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E-Pearl of the Week: Sweet Dancing: Hemichorea-hemiballismus in nonketotic hyperglycemia

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Brought to you by the Residents & Fellows Section of Neurology.

September 22, 2014

Nonketotic hyperglycemia (NKH) is an unusual cause of hemichorea-hemiballismus syndrome. It is more common among elderly women. [1] NKH induced chorea is typically associated with unilateral or bilateral lesions of the putamen or caudate nucleus on CT and/or T1-weighted MRI images; reminiscent of a basal ganglia hemorrhage. [1] Despite the characteristic clinical and imaging findings, the underlying mechanism is still unclear. This entity has a good prognostic outcome if the hyperglycemia is recognized early and corrected. Hemichorea-hemiballismus has also been reported in the setting of diabetic ketoacidosis. [2]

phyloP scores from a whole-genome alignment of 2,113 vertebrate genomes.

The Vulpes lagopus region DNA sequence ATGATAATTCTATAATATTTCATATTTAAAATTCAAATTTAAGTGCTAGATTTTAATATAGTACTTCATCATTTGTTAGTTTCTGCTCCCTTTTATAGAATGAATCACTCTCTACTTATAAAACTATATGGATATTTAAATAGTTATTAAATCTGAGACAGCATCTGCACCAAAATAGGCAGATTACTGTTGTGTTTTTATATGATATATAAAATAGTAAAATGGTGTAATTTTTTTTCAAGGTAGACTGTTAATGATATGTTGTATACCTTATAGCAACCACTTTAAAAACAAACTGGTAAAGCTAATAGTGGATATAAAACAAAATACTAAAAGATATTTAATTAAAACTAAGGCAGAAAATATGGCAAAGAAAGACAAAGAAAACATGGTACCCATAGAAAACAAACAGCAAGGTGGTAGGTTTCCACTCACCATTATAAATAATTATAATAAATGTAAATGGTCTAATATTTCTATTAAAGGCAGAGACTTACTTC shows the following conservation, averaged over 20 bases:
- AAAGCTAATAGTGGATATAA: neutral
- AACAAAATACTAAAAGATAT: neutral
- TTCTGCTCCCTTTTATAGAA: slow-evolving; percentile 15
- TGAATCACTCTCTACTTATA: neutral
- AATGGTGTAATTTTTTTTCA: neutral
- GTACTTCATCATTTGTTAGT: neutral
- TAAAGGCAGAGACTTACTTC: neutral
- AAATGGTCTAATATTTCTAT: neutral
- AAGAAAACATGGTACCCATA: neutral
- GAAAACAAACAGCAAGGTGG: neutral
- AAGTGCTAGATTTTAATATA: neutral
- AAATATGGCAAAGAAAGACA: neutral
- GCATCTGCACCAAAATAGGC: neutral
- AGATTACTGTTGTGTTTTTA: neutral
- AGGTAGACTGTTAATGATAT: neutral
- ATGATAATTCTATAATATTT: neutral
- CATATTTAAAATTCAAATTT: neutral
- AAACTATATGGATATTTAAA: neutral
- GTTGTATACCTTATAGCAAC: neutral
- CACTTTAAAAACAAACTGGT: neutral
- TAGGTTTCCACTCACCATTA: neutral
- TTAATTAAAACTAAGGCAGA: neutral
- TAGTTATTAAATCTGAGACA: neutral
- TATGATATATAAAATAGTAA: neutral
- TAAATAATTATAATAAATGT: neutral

References

  1. Oh SH, Lee KY, Im JH, Lee MS. Chorea associated with non-ketotic hyperglycemia and hyperintensity basal ganglia lesion on T1-weighted brain MRI study: a meta-analysis of 53 cases including four present cases. J Neurol Sci. 2002; 200: 57-62. 
  2. Duker AP, Espay AJ. Images in clinical medicine. Hemichorea–hemiballism after diabetic ketoacidosis. N Engl J Med. 2010; 363: e27.   

Submitted by Anteneh M. Feyissa, MD, MSc. Chief Resident, Department of Neurology, University of Texas Medical Branch at Galveston, Texas.  

Disclosures: Dr. Feyissa reports no disclosures.

For more clinical pearls and other articles of interest to neurology trainees, visit Neurology. Visit the E-Pearl of the Week Archive. Listen to this week's Neurology Podcast

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